There are also a variety of hook removers available that help you to remove a hook without having to put your fingers into the mouth of the fish. This helps not only keep you safe but also helps to increase the likelihood of survival in the fish. Hook removers can be simply a standard set of pliers or a specifically designed tool you can buy at a local fishermen’s shop. They help to reduce pressure on the fish and don’t require you to have your fingers stretching out the fish’s lips and gills.

Tips of Handing Trout

Other than getting bitten and finding a way around a bloody finger, there are also a couple of great ways to handle trout in order to keep them alive and ready to be released. While trout are aggressive at times, they are also really fragile and are easily injured and killed if extra precautions are not taken to care for the fish. Not only should you wear gloves and carry a fish hook remover with you, but you should also be prepared to bend down and ensure the fish has adequate water so that you can remove a hook and keep the fish calm.

  • Keep the fish in the water as much as possible. Most fishermen only have the fish out of the water for about 30 seconds or less. This ensures that the fish will still be able to live and swim when they put it back into the water. As a matter of fact, most studies show that almost all fish will live after being caught, as long as they are only exposed to the air for less than 30 seconds (source). But that doesn’t mean we should test those boundaries. So in general, keep a fish in the water. When you are taking out the hook, ensure that if needed, the fish goes back in the water a couple of times to keep it alive. This will also help the fish be calmer so that it doesn’t bite you, and allows you to get the hook out of it.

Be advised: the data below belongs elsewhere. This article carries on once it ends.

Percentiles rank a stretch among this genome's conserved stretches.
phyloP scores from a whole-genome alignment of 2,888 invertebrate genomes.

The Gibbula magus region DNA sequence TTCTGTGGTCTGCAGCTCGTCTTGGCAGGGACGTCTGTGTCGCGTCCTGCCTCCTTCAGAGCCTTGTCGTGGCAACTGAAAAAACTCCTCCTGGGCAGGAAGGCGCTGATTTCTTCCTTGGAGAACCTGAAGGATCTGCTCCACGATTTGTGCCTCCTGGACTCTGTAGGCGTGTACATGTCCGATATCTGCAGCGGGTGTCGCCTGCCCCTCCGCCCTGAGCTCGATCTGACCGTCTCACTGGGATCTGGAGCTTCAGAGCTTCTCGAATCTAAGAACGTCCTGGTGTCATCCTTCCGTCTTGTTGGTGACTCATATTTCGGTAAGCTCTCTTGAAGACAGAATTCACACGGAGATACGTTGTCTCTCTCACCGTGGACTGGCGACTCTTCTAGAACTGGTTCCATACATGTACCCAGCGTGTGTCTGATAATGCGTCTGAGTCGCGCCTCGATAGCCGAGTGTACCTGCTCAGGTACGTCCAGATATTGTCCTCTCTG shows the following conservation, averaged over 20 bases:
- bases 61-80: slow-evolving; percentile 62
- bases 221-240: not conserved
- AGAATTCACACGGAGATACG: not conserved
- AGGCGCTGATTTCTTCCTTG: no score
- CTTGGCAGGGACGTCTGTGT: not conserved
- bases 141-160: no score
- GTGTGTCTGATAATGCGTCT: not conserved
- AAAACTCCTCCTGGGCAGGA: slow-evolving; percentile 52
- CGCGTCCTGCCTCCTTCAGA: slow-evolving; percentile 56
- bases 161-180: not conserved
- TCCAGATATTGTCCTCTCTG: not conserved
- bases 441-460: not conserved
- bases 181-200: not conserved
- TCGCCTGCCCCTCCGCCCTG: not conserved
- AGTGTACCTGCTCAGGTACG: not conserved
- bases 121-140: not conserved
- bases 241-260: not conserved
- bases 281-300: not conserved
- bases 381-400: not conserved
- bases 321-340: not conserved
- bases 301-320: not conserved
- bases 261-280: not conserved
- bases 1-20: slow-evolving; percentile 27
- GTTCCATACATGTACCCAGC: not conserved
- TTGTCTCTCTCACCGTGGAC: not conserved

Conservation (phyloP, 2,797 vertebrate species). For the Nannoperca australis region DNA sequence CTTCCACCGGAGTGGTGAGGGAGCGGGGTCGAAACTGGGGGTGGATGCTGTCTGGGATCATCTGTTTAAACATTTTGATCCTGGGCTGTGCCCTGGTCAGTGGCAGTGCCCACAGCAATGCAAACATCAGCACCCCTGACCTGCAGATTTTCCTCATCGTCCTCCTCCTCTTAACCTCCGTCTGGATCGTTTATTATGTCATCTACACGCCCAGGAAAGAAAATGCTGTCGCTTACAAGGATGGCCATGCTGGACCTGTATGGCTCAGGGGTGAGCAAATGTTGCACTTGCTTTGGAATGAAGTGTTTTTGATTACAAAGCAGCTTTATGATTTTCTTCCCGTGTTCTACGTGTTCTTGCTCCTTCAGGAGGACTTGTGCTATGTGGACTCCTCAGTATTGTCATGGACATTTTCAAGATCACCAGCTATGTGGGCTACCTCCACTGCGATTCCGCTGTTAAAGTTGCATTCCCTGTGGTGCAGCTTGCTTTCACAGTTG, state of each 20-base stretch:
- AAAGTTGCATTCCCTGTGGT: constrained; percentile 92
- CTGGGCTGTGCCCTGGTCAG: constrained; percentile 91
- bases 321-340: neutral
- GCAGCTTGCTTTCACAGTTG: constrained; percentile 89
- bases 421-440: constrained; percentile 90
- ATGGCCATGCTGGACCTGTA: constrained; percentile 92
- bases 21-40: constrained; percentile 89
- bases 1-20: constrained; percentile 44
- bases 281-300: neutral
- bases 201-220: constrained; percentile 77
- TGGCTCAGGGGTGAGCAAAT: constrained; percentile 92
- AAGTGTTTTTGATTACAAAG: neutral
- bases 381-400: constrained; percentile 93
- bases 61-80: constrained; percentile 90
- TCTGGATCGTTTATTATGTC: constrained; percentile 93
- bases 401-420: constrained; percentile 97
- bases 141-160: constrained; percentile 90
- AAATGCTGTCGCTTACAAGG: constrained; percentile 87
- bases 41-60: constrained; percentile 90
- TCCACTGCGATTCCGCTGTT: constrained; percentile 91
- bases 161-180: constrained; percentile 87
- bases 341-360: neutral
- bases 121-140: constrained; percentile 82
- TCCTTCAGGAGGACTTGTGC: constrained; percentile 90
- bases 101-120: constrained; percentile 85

• Handle the fish very carefully. There are a couple of really good ways to ensure you are handing a fish well. When you are getting it out of the water try to scoop it up from underneath it so that it reduces the likelihood of you squeezing. Squeezing causes undue internal pressure that can harm the fish. The less time you handle the fish the better, and never put your fingers in the fish’s gills as that is sure to hurt them.